In October 2009 it was reported that the British government has criticised Vedanta for its treatment of the Dongria Kondh tribe in Orissa, India.[48] The company refused to co-operate with the British government and with an OECD investigation. It has rejected charges of environmental damage, saying it may be related to the increased use of fertiliser by farmers.[46]

It was reported in August 2015 that villagers in Chingola, Zambia can smell and taste toxic pollution/leaks from the largest copper mine in Africa owned by KCM.[49]

Vedanta Resources was ranked as "the worst of the 12 biggest diversified miners at reducing emissions and planning for climate change", according to the Digging Deep report (CDP). [50]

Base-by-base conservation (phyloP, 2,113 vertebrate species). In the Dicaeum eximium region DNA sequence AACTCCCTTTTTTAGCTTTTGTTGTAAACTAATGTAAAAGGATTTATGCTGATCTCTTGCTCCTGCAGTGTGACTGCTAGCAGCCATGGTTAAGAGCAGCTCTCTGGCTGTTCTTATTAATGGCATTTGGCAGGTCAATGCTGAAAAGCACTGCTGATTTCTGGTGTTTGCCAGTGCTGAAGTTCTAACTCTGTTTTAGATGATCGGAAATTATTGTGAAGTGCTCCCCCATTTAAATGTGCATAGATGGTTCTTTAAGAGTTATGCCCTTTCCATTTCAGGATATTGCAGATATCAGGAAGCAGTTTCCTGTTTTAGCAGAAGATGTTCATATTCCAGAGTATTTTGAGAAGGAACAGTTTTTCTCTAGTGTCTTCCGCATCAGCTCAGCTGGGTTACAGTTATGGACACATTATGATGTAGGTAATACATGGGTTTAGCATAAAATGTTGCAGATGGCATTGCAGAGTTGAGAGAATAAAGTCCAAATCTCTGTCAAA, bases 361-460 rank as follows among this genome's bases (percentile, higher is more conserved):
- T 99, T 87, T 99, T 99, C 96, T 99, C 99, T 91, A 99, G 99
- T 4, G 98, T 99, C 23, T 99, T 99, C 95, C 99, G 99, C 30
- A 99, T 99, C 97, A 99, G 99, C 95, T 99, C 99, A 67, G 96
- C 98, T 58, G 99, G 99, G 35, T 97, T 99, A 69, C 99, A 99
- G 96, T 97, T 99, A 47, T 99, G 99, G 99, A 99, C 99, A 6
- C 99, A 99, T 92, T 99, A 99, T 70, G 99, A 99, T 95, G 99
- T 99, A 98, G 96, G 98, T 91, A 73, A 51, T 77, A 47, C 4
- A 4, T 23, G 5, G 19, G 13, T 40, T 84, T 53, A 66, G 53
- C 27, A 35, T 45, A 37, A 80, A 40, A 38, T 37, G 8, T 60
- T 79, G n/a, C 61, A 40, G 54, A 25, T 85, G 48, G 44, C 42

Safety concernsEdit

2007 Mining DeathsEdit

Unsafe mining operations led to 18 deaths and 1,256 injuries involving own employees and contractors in 2007.[51]

Balco, Korba, ChhattisgarhEdit

A chimney under construction by Gannon Dunkerley & Company at the Balco smelter in Korba, Chhattisgarh collapsed on 23 September 2009, killing at least 40 workers.[52] Balco and GDCL management have been accused of negligence in the incident.[53]